Christmas is an important event in the Caribbean.
Here are five musical genres that are/were rooted/routed to this time of year.
1. Tuk – Barbados
Tuk music is a fife and drum music. It is perhaps the only indigenous Afro-Barbadian genre to have survived colonialisation. At Christmas, Tuk groups would come through villages playing and drinking rum. Tuk music is hardly ever played at this time anymore and has moved into the realm of nationalist celebration.
2. Masquerade – Guyana
Masquerade is another fife and drum music with a strong musical similarity to Tuk. Like Tuk, the playing of it at Christmas has waned.
3. Plena – Puerto Rico
Plena is the one of the major indigenous Puerto Rican musical forms. The music is seen to have been created by English-speaking Caribbean migrants in the 1800s. It is also one of my personal favourites when it comes to Caribbean genres.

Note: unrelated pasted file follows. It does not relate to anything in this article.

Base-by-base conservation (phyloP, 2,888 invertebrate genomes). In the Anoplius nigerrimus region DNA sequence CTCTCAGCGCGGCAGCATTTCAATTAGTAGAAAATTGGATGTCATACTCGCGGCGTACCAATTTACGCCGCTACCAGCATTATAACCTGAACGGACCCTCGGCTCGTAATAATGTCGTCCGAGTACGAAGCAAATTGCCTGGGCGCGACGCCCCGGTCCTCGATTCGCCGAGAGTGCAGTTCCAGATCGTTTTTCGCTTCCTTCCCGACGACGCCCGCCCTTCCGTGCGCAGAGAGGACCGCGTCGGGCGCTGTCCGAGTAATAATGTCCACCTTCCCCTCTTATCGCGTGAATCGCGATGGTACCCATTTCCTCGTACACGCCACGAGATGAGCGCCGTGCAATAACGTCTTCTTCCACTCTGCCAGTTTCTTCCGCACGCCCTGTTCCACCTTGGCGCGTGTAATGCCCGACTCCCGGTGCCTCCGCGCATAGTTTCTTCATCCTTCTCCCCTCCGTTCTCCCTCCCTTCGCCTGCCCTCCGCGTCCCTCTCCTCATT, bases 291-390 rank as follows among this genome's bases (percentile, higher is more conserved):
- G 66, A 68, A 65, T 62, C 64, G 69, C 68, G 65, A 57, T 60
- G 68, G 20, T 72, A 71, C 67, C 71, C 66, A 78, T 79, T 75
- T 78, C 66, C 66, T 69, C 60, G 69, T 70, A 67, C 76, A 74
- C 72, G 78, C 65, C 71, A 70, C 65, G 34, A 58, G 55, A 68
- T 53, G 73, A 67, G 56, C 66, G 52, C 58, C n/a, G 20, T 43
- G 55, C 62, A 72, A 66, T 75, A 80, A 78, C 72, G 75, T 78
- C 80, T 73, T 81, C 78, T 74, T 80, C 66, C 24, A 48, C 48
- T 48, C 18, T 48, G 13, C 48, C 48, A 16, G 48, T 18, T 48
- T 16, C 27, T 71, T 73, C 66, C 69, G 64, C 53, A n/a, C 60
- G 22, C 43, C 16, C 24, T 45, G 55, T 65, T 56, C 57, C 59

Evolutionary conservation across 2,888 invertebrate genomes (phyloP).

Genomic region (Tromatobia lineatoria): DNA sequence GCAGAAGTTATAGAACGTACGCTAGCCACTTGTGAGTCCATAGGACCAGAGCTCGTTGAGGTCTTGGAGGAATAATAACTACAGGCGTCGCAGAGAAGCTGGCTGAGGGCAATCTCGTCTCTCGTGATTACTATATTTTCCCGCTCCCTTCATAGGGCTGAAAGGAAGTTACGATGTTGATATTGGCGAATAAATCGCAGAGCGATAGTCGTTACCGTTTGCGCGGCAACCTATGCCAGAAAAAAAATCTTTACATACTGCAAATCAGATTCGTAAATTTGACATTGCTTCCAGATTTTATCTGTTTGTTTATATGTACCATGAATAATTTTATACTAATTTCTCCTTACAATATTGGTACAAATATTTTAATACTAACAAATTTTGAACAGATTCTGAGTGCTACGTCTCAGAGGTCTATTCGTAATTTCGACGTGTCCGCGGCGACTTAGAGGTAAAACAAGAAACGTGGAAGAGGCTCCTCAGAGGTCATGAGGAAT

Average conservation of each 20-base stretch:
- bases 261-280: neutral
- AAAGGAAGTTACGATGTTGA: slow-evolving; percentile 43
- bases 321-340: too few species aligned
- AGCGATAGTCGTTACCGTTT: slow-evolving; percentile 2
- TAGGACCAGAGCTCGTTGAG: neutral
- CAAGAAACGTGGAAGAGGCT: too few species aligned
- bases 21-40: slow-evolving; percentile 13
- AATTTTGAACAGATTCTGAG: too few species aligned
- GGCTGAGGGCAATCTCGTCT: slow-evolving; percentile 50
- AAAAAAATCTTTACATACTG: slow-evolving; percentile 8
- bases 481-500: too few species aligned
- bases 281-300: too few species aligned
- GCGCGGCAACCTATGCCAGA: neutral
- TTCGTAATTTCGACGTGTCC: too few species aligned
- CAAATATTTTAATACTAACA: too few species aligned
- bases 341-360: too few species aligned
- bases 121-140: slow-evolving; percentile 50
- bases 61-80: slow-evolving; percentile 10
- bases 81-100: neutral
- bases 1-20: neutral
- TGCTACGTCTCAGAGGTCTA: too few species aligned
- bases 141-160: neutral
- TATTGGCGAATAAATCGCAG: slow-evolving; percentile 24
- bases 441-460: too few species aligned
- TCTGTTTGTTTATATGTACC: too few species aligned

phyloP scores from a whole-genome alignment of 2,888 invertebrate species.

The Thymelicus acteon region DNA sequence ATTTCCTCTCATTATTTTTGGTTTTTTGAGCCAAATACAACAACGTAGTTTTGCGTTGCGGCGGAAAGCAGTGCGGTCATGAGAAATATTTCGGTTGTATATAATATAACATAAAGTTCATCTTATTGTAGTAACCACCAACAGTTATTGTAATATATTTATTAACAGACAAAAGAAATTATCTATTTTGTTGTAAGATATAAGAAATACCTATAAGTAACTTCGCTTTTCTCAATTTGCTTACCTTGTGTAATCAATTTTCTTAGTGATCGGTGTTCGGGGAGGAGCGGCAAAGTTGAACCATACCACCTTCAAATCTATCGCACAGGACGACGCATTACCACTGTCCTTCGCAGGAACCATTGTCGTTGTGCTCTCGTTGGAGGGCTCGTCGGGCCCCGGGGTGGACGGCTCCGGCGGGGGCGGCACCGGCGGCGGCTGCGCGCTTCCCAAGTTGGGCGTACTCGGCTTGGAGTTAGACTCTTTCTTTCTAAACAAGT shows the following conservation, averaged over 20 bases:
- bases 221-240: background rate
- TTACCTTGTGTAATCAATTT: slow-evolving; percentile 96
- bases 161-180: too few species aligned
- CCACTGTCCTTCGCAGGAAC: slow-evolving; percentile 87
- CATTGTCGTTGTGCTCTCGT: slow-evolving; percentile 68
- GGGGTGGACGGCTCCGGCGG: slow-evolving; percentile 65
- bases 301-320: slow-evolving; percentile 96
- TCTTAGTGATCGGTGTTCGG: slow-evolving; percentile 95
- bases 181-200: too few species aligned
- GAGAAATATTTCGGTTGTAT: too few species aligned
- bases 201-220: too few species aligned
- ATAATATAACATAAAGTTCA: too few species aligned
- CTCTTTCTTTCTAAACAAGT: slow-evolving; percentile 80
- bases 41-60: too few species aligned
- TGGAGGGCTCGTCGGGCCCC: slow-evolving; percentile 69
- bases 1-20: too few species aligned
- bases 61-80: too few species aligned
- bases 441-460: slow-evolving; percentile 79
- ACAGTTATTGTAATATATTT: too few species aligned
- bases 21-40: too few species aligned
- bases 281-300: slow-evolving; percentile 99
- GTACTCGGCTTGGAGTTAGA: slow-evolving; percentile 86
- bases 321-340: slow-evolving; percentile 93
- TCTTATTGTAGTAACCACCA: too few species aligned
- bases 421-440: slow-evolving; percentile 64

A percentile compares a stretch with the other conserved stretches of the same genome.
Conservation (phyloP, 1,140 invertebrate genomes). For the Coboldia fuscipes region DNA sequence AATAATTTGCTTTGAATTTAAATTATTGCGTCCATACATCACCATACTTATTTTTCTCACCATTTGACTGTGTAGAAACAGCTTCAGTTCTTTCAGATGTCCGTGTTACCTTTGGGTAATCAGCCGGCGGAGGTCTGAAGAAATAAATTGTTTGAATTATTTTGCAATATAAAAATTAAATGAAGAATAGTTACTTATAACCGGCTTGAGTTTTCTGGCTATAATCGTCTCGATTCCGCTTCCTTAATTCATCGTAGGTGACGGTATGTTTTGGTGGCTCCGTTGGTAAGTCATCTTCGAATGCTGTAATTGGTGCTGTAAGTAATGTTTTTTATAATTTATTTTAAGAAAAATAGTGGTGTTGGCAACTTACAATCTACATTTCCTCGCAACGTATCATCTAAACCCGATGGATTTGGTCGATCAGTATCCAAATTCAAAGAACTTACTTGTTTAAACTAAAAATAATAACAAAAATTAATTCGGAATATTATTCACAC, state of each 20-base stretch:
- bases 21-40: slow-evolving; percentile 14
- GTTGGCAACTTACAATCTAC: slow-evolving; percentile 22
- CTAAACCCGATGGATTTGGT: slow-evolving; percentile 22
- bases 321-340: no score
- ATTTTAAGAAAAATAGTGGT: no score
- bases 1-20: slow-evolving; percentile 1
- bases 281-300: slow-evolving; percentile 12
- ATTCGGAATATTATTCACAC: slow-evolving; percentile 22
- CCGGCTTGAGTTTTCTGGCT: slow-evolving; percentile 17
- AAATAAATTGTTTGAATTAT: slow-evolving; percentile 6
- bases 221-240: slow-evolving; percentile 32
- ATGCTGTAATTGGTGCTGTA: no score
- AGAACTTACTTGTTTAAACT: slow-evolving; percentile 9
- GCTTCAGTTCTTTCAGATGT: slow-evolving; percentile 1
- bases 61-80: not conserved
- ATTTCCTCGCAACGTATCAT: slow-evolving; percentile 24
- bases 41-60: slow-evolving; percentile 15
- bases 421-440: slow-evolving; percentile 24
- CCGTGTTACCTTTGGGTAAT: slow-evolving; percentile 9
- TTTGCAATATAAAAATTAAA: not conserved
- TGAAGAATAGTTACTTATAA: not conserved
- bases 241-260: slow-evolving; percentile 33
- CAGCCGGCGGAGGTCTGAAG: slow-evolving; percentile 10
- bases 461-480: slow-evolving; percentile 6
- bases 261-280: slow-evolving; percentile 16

4. Parang – Trinidad and Tobago
Trinidad is one of the more cosmopolitan islands in the Caribbean. Parang shows the Hispanic cultural influence as it was traditionally sung in Spanish and uses instruments found in other folk cultures of the Hispanic Caribbean. There is a Soca-Parang variant that is popular but here it is in its traditional form.
5. Parranda – Venezuela
To end, here is a popular genre from Venezuela. Parranda sounds like a more rhythmically complicated version of parang and I am sure they come from the same root. Here is one of my favourite groups, Maracaibo 15.
So I hope you have enjoyed this brief Christmas blog.
All that I am left to do is wish you a
Please enjoy it wherever you are.
Caribbean Music Man
2 thoughts on “Christmas Music in the Caribbean in 5 Genres”
Stephan, looks like we were channeling similar thoughts this Christmas. I wrote on Christmas music in Trinidad, the commercially broadcast types, at least. http://wp.me/p2sdr9-Cw
Seems so. Anyway i can follow your blog